The margin of victory against Brighton may have been the same as that against West Brom, but there was a sea change between the two performances. A number of factors contributed to this change, including an improved performance (particularly in the 2nd half) by Alexis Sanchez and a probing, intelligent performance by Alex Iwobi, but in my opinion, the reason for the more fluid performance against Chris Hughton’s side was the fact that we played with a lot more positional discipline.
Against Brighton, Arsenal created multiple chances through the middle, with both Iwobi and Sanchez constantly taking up positions in front of the box on their respective sides, and created good chances for the team. Sanchez created 6 chances and took 8 shots (3 on target), while Iwobi created 2 chances and took 3 shots (all 3 on target), much more productive statistics than in previous games for our inside forwards. Both inside forwards generally stuck to their positions, which allowed us to have creative players in between the lines at two points at all times, which, combined with Iwobi’s greater mobility, proved a better option than when Mesut Ozil plays and takes up a free position.
But while they were the obvious people to attribute the improved performance to, credit needs to be given to the central midfielders and the wing-backs, who gave Sanchez and Iwobi the platform to shine. Both wingbacks hugged their touchline to give us width, ensuring that the Chilean and Nigerian didn’t have to move out too wide in the final third, and opened up the space between Brighton’s fullbacks and centrebacks. The central midfielders also maintained positions in the centre of the park, occupying the Seagull’s two-man midfield of Propper and Stephens, and with some neat interpassing with the inside forwards, got Iwobi and Sanchez into good positions between the midfield and defence.
Doing this meant that the central midfielders themselves didn’t create too many chances or have too many pops at goal, which was certainly a change from Aaron Ramsey’s general modus operandi. His heat map and positions when playing passes in this game kept him firmly in the centre of the pitch with only a slight tendency towards the right side, which was understandable since Nacho Monreal kept stepping up into the midfield towards the left.
However, this benefited the team immensely as not only was he able to offer himself to the inside forwards for passes in the middle which is much more dangerous than when out wide, but he was also able to help on the defensive side of the game, making 2 tackles and 3 interceptions. Few remember it but in the 2013-14 season, when Ramsey was at his very best, he wasn’t just scoring goals but also performing his defensive duties superbly, ranking 2nd in tackles per game till his injury in the winter. The difference between his positioning in this game and Elneny’s in the West Brom game where the Egyptian kept pushing wide into the channels, and the difference in the fluidity of the team’s performance, is no coincidence.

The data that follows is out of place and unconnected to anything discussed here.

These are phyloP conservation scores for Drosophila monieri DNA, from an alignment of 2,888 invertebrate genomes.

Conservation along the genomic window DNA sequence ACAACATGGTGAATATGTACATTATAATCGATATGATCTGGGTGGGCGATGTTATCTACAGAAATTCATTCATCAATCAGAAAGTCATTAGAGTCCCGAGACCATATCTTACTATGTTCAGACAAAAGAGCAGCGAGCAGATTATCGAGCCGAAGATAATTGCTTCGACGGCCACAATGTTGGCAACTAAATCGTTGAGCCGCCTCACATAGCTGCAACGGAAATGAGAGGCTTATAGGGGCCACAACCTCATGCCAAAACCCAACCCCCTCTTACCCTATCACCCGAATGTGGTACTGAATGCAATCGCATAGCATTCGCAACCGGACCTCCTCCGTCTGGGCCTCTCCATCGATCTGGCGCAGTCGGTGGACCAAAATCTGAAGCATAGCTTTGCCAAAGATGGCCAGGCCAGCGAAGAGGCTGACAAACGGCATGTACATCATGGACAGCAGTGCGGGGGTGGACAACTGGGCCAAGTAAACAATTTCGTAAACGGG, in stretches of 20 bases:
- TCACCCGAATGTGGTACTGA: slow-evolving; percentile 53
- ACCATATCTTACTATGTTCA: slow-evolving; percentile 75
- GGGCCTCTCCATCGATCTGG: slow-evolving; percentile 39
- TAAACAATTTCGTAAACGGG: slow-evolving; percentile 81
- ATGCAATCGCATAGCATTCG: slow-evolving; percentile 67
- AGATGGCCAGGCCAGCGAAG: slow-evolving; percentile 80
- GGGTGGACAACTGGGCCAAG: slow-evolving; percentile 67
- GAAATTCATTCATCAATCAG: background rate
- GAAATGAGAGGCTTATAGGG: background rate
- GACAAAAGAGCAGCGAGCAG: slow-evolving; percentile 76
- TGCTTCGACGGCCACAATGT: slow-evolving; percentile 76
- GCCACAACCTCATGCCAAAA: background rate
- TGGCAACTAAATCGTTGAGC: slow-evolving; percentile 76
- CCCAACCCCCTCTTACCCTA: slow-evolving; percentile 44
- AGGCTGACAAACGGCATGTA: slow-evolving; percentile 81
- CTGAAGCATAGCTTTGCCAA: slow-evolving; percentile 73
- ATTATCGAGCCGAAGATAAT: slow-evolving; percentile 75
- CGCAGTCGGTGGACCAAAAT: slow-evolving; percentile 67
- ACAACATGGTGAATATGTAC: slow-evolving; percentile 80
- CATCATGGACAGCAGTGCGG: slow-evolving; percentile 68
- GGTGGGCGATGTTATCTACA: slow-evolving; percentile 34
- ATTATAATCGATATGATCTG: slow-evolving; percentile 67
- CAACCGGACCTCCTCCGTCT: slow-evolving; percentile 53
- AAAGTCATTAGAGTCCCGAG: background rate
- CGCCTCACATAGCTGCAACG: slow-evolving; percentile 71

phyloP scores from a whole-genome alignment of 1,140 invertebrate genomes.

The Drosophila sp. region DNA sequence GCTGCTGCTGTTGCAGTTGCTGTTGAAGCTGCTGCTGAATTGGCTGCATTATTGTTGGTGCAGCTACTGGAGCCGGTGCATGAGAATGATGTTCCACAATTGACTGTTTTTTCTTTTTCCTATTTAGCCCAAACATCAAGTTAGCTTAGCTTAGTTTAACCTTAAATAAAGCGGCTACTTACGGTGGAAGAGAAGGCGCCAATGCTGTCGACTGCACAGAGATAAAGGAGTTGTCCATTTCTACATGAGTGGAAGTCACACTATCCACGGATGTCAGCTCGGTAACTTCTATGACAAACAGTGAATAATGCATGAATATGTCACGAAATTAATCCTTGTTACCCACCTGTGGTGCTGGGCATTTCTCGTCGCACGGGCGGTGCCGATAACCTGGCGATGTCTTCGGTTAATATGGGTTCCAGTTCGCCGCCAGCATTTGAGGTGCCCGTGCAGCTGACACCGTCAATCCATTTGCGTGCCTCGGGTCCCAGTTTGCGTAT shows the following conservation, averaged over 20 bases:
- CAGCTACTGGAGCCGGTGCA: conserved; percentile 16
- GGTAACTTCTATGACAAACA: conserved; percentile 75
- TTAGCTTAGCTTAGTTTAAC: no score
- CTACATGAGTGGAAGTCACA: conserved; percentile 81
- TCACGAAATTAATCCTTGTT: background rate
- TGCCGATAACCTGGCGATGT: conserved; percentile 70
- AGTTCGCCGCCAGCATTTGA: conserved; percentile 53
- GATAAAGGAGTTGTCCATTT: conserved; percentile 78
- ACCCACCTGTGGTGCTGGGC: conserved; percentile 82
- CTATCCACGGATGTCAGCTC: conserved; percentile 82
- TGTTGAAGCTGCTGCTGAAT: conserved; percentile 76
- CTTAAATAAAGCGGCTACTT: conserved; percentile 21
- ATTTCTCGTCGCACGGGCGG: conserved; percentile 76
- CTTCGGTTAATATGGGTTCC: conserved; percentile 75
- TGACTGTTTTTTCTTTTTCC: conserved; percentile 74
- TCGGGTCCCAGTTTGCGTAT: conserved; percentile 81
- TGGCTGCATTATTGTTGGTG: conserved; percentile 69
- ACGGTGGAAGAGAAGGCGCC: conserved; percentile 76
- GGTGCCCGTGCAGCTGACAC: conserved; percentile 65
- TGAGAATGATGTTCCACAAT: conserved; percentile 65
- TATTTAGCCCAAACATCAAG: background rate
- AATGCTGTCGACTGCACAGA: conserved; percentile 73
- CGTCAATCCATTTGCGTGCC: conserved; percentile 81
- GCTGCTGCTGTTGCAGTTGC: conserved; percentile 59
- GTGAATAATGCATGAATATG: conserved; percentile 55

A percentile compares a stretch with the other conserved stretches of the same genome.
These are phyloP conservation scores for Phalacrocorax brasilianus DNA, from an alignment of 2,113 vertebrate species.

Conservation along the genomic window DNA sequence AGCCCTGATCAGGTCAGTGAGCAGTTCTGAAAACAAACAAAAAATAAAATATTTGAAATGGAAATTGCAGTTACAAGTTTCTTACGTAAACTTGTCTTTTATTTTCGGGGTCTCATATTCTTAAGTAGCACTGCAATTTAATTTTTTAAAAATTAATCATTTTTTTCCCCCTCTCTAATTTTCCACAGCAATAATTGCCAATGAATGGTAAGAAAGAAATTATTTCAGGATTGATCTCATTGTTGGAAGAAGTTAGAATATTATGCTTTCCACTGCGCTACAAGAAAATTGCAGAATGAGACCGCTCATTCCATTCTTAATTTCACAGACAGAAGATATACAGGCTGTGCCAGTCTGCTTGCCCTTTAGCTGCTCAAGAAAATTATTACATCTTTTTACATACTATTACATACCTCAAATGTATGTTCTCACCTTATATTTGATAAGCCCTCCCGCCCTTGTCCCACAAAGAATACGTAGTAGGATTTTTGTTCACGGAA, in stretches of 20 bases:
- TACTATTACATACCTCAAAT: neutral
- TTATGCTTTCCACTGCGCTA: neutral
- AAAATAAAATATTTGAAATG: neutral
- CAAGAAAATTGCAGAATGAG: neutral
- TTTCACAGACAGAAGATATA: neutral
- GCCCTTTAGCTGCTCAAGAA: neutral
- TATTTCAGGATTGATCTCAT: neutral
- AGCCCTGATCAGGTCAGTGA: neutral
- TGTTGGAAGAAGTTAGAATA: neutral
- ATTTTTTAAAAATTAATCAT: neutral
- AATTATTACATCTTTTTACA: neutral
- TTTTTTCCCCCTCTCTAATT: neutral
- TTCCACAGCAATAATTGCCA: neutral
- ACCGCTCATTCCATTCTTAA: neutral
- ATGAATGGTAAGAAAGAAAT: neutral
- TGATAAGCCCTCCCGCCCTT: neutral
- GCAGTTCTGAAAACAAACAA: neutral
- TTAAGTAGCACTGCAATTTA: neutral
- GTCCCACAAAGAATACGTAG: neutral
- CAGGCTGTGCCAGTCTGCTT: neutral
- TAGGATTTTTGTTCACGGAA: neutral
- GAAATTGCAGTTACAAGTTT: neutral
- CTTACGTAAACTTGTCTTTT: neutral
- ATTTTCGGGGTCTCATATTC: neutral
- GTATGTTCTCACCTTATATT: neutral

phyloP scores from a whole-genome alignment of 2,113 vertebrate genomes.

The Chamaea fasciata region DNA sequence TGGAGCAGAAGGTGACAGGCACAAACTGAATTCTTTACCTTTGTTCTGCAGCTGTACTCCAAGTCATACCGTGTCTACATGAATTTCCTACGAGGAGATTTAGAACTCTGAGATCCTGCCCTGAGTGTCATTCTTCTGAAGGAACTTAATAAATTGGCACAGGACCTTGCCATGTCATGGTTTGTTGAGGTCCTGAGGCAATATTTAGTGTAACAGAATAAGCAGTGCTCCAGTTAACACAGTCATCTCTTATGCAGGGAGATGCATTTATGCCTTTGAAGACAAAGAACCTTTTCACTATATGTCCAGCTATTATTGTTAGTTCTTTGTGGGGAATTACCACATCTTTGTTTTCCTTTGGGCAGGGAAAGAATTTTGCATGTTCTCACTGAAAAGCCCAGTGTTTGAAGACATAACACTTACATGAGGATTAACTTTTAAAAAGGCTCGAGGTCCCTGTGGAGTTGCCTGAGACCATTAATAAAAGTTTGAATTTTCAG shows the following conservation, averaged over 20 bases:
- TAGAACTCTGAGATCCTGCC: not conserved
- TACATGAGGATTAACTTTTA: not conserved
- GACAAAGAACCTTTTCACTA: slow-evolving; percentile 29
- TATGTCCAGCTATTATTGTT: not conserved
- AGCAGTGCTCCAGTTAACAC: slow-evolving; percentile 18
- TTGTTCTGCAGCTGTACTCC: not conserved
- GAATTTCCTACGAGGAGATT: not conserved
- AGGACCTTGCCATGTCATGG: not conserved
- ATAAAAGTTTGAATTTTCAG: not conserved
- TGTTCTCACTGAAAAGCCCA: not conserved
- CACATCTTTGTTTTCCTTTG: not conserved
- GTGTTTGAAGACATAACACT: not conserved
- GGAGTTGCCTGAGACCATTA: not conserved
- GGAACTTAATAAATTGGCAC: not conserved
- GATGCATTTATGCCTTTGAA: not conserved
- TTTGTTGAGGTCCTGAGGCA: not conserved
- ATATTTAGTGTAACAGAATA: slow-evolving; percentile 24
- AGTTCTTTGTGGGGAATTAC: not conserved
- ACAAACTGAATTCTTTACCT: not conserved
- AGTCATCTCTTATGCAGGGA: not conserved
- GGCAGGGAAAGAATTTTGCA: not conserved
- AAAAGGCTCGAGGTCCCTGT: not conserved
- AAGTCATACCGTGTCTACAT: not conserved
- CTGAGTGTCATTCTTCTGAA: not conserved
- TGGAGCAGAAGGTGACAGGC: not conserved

Xhaka still wasn’t the most convincing, but kept to his position, and was helped by Monreal’s aforementioned stepping up, giving him an option to pass, and also helping with defensive duties. Even so, for the first time this season we looked like we had an actual central midfield pairing, which combined a few times and was able to pick out other members of the team more accurately.
Bellerin and Kolasinac also played significant roles in improving our attacking fluency. Unlike Guardiola’s Manchester City, whose fullbacks tucked into midfield to excellent effect against Chelsea with their wide forwards creating width, Arsenal need their wingbacks to take on this role so that 2 in the 3-4-2-1 can create more chances. Both the Bosnian and Spaniard took up good positions, though the effects of this were different for both. Kolasinac used his positioning to create chances, playing 3 key passes, while Bellerin pushed high and wide on the right to pull defenders out of position and open up space for Iwobi and Lacazette, something which proved particularly useful in the build-up to the second goal.
There remains scope for improvement for both, however. Bellerin created no chances in the game, which is problematic given how involved he gets in games for us, and his crossing was woefully inaccurate as well. Of course, this is the advantage of good positioning – even when a player doesn’t have a great game, they can still help the overall gameplan function just by virtue of following their basic instructions. Nonetheless, given how good we know the young Spaniard can be, it is disappointing to see that he isn’t doing better offensively. Maybe if he cuts his hair things will change since it is an incontrovertible fact that his poor form began with his decision to grow his locks, but I understand this reverse Samson theory is perhaps not the most scientific.
Kolasinac also, for the second successive game, didn’t get into very advanced positions down the left wing. This didn’t stop him from creating chances or getting involved in the game, but it would still open up more space for Sanchez if he did maraud a bit more down his flank, pulling opposition right-backs away from our number 7. He could also get into more crossing positions, though this is less important when we are not playing Olivier Giroud.
Given Brighton were easier opposition, so to speak, one cannot take this performance to necessarily prove a blueprint for future games. However, one can only hope that Wenger will have also noted the benefits of greater positional discipline, both in this game and against Chelsea, and will utilise this going forwards.